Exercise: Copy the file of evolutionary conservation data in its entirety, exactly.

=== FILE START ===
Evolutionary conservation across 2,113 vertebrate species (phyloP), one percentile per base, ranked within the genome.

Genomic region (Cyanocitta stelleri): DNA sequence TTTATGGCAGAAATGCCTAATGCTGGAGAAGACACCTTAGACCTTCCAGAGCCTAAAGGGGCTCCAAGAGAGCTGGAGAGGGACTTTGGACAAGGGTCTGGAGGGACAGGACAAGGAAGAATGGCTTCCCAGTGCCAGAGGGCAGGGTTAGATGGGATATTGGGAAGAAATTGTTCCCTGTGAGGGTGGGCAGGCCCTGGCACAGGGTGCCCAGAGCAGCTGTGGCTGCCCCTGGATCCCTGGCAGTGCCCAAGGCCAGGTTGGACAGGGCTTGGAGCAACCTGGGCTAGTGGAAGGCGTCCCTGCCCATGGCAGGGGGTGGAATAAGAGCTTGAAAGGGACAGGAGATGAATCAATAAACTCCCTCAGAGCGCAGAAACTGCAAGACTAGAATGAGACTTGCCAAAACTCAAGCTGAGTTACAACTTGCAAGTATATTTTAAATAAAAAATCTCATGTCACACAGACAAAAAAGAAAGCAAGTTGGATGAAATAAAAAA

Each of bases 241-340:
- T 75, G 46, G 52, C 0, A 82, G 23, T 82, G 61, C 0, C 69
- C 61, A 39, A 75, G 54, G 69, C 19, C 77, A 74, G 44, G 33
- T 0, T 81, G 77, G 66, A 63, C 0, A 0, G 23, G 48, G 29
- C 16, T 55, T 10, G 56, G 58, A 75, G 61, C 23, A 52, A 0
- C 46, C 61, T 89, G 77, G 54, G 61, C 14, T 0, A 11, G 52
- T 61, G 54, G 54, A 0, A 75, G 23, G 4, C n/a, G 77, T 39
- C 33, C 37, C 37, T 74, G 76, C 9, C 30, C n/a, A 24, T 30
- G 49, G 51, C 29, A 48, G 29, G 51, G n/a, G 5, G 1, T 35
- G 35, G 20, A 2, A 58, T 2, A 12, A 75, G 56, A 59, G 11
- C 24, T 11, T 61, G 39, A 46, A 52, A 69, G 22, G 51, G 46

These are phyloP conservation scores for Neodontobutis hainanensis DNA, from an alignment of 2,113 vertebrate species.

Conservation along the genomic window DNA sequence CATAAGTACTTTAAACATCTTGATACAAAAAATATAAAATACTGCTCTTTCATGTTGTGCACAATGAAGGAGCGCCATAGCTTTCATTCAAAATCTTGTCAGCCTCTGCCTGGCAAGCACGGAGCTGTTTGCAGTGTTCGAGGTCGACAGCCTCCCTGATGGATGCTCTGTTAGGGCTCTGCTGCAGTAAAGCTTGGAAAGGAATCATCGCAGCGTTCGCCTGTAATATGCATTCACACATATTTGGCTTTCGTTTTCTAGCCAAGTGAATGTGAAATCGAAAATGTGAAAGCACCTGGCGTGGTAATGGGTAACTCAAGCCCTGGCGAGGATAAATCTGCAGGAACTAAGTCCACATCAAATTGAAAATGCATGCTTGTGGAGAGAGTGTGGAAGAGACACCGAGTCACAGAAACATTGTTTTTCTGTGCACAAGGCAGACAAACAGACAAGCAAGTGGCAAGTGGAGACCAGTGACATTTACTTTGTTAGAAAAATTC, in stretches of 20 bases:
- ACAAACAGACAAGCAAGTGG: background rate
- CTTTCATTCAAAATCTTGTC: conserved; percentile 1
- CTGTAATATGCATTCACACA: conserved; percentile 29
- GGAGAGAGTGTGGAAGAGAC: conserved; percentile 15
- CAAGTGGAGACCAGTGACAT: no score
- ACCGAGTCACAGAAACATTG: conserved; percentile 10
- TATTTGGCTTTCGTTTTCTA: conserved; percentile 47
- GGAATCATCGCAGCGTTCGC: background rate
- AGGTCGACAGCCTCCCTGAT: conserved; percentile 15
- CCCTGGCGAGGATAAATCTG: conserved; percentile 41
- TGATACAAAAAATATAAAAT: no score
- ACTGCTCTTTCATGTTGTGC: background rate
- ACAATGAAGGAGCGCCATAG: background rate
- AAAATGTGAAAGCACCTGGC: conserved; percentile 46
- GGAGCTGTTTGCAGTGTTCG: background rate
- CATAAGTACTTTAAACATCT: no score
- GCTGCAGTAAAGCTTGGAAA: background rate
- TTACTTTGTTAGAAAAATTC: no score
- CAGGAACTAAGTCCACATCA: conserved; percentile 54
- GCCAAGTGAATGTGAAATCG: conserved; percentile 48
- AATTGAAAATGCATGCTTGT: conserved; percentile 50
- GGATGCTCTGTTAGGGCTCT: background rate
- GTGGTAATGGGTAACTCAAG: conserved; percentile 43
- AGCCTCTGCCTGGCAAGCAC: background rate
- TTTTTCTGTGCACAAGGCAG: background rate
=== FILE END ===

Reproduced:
Evolutionary conservation across 2,113 vertebrate species (phyloP), one percentile per base, ranked within the genome.

Genomic region (Cyanocitta stelleri): DNA sequence TTTATGGCAGAAATGCCTAATGCTGGAGAAGACACCTTAGACCTTCCAGAGCCTAAAGGGGCTCCAAGAGAGCTGGAGAGGGACTTTGGACAAGGGTCTGGAGGGACAGGACAAGGAAGAATGGCTTCCCAGTGCCAGAGGGCAGGGTTAGATGGGATATTGGGAAGAAATTGTTCCCTGTGAGGGTGGGCAGGCCCTGGCACAGGGTGCCCAGAGCAGCTGTGGCTGCCCCTGGATCCCTGGCAGTGCCCAAGGCCAGGTTGGACAGGGCTTGGAGCAACCTGGGCTAGTGGAAGGCGTCCCTGCCCATGGCAGGGGGTGGAATAAGAGCTTGAAAGGGACAGGAGATGAATCAATAAACTCCCTCAGAGCGCAGAAACTGCAAGACTAGAATGAGACTTGCCAAAACTCAAGCTGAGTTACAACTTGCAAGTATATTTTAAATAAAAAATCTCATGTCACACAGACAAAAAAGAAAGCAAGTTGGATGAAATAAAAAA

Each of bases 241-340:
- T 75, G 46, G 52, C 0, A 82, G 23, T 82, G 61, C 0, C 69
- C 61, A 39, A 75, G 54, G 69, C 19, C 77, A 74, G 44, G 33
- T 0, T 81, G 77, G 66, A 63, C 0, A 0, G 23, G 48, G 29
- C 16, T 55, T 10, G 56, G 58, A 75, G 61, C 23, A 52, A 0
- C 46, C 61, T 89, G 77, G 54, G 61, C 14, T 0, A 11, G 52
- T 61, G 54, G 54, A 0, A 75, G 23, G 4, C n/a, G 77, T 39
- C 33, C 37, C 37, T 74, G 76, C 9, C 30, C n/a, A 24, T 30
- G 49, G 51, C 29, A 48, G 29, G 51, G n/a, G 5, G 1, T 35
- G 35, G 20, A 2, A 58, T 2, A 12, A 75, G 56, A 59, G 11
- C 24, T 11, T 61, G 39, A 46, A 52, A 69, G 22, G 51, G 46

These are phyloP conservation scores for Neodontobutis hainanensis DNA, from an alignment of 2,113 vertebrate species.

Conservation along the genomic window DNA sequence CATAAGTACTTTAAACATCTTGATACAAAAAATATAAAATACTGCTCTTTCATGTTGTGCACAATGAAGGAGCGCCATAGCTTTCATTCAAAATCTTGTCAGCCTCTGCCTGGCAAGCACGGAGCTGTTTGCAGTGTTCGAGGTCGACAGCCTCCCTGATGGATGCTCTGTTAGGGCTCTGCTGCAGTAAAGCTTGGAAAGGAATCATCGCAGCGTTCGCCTGTAATATGCATTCACACATATTTGGCTTTCGTTTTCTAGCCAAGTGAATGTGAAATCGAAAATGTGAAAGCACCTGGCGTGGTAATGGGTAACTCAAGCCCTGGCGAGGATAAATCTGCAGGAACTAAGTCCACATCAAATTGAAAATGCATGCTTGTGGAGAGAGTGTGGAAGAGACACCGAGTCACAGAAACATTGTTTTTCTGTGCACAAGGCAGACAAACAGACAAGCAAGTGGCAAGTGGAGACCAGTGACATTTACTTTGTTAGAAAAATTC, in stretches of 20 bases:
- ACAAACAGACAAGCAAGTGG: background rate
- CTTTCATTCAAAATCTTGTC: conserved; percentile 1
- CTGTAATATGCATTCACACA: conserved; percentile 29
- GGAGAGAGTGTGGAAGAGAC: conserved; percentile 15
- CAAGTGGAGACCAGTGACAT: no score
- ACCGAGTCACAGAAACATTG: conserved; percentile 10
- TATTTGGCTTTCGTTTTCTA: conserved; percentile 47
- GGAATCATCGCAGCGTTCGC: background rate
- AGGTCGACAGCCTCCCTGAT: conserved; percentile 15
- CCCTGGCGAGGATAAATCTG: conserved; percentile 41
- TGATACAAAAAATATAAAAT: no score
- ACTGCTCTTTCATGTTGTGC: background rate
- ACAATGAAGGAGCGCCATAG: background rate
- AAAATGTGAAAGCACCTGGC: conserved; percentile 46
- GGAGCTGTTTGCAGTGTTCG: background rate
- CATAAGTACTTTAAACATCT: no score
- GCTGCAGTAAAGCTTGGAAA: background rate
- TTACTTTGTTAGAAAAATTC: no score
- CAGGAACTAAGTCCACATCA: conserved; percentile 54
- GCCAAGTGAATGTGAAATCG: conserved; percentile 48
- AATTGAAAATGCATGCTTGT: conserved; percentile 50
- GGATGCTCTGTTAGGGCTCT: background rate
- GTGGTAATGGGTAACTCAAG: conserved; percentile 43
- AGCCTCTGCCTGGCAAGCAC: background rate
- TTTTTCTGTGCACAAGGCAG: background rate